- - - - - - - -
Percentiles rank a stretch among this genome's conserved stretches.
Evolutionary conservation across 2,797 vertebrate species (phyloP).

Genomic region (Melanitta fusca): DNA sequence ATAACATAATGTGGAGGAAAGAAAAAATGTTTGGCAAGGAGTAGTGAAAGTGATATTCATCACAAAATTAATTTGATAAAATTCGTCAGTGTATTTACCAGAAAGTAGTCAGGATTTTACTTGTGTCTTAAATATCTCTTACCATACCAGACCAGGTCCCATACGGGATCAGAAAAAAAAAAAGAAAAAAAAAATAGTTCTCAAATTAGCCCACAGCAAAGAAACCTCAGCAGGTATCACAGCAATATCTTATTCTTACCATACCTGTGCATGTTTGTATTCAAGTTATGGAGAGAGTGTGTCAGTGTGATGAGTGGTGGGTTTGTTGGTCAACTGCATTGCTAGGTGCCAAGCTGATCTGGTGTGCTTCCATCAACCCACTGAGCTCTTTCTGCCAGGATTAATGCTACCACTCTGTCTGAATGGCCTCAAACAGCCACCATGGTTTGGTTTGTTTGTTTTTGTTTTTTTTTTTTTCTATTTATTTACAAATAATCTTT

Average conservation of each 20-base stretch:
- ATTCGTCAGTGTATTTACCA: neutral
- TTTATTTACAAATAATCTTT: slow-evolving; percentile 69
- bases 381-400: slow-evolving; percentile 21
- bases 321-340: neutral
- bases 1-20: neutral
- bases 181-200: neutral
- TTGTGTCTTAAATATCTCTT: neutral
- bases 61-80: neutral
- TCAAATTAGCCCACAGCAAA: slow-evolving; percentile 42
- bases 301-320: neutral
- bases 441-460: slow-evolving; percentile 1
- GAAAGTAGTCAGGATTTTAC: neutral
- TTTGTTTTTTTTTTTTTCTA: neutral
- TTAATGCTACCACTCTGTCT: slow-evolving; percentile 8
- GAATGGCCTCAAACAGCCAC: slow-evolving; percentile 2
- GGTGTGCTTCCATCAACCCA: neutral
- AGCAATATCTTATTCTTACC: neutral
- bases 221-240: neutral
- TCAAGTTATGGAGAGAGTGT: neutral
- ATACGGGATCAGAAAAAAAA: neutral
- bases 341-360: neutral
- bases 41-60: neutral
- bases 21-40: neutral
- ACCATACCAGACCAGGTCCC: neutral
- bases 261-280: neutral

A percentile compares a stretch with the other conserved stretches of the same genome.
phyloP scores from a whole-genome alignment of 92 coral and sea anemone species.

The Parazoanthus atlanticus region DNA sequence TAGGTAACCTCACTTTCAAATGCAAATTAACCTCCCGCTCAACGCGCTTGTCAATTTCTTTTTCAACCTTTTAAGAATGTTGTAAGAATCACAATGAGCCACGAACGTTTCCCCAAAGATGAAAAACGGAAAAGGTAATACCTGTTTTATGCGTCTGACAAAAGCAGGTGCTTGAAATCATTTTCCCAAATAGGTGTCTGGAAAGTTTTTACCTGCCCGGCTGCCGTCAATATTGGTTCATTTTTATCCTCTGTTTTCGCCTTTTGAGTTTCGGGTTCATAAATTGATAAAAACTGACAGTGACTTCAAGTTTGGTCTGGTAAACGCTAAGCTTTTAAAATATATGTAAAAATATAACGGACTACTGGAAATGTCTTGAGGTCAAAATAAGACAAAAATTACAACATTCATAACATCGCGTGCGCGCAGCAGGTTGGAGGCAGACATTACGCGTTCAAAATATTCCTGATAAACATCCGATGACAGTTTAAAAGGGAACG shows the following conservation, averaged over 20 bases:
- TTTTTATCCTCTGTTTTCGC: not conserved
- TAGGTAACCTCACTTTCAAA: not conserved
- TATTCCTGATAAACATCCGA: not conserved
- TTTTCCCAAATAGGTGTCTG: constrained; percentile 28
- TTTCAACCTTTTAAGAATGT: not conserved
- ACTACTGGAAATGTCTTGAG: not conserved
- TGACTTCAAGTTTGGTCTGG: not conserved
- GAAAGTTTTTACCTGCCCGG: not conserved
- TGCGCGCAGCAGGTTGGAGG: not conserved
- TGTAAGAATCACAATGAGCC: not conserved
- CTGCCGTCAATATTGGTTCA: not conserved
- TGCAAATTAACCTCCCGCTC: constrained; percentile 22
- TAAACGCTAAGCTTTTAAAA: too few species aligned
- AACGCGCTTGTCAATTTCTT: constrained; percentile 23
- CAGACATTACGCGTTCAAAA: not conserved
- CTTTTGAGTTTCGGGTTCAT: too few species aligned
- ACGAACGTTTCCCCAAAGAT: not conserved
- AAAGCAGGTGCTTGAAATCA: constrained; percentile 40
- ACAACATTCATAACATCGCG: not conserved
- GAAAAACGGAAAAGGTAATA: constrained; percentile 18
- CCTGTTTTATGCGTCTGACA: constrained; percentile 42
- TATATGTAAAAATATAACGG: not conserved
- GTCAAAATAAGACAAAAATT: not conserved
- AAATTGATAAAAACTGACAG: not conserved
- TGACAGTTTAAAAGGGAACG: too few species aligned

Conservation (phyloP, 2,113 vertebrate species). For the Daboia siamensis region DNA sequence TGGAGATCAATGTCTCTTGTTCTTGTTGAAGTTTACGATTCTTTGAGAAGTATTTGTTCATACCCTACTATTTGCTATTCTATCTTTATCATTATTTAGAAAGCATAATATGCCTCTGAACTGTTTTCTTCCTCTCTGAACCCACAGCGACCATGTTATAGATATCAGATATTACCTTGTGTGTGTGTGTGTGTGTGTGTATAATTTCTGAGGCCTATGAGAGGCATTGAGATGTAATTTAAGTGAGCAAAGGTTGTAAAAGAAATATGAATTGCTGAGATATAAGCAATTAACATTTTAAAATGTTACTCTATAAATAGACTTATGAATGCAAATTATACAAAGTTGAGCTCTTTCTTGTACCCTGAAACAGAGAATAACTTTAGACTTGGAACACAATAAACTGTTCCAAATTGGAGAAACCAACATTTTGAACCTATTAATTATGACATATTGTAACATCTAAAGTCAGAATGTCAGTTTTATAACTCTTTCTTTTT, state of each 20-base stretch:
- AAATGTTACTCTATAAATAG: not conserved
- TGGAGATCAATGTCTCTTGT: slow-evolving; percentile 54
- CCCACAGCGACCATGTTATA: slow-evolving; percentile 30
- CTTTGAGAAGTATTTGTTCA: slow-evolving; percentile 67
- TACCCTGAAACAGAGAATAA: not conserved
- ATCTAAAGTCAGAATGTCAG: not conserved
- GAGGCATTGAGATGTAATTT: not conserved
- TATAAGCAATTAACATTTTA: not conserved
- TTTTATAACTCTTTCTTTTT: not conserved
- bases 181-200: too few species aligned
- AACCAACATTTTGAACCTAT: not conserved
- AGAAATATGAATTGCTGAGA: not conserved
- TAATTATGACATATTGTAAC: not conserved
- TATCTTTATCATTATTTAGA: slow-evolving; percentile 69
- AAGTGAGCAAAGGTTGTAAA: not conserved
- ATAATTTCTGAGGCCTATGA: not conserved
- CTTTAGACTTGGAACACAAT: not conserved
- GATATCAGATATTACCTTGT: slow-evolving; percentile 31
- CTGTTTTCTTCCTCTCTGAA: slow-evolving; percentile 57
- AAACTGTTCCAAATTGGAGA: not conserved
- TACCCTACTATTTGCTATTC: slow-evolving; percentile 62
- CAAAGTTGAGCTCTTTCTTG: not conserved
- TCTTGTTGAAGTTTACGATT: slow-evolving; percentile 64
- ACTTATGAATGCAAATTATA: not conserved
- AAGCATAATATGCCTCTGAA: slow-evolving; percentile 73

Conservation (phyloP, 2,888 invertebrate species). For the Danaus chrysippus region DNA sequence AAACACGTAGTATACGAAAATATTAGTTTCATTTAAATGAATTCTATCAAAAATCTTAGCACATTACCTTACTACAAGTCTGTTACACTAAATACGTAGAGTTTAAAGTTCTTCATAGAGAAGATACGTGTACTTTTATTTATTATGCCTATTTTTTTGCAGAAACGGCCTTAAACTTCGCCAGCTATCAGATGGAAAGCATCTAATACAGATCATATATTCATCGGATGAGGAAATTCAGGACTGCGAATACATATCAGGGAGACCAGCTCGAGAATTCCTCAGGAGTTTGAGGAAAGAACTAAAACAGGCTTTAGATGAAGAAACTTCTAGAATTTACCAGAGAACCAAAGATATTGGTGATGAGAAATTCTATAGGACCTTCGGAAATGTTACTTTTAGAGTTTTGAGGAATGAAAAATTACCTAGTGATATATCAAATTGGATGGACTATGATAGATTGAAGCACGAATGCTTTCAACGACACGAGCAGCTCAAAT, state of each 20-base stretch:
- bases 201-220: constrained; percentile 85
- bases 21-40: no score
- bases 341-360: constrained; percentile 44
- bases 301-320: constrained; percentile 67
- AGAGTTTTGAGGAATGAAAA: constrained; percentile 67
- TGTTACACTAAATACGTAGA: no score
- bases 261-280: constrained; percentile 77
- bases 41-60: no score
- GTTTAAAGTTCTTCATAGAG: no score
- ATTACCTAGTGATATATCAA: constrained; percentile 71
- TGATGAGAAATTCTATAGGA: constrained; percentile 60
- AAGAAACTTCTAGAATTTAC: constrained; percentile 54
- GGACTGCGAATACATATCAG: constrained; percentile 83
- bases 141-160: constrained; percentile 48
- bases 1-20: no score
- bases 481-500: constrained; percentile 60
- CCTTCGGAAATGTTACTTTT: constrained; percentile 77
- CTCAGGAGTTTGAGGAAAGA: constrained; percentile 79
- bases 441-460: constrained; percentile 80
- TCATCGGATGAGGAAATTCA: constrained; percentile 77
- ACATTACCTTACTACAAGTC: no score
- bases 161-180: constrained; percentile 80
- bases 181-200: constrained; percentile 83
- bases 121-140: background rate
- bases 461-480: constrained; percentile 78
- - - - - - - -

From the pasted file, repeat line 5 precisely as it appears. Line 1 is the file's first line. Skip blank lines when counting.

- ATTCGTCAGTGTATTTACCA: neutral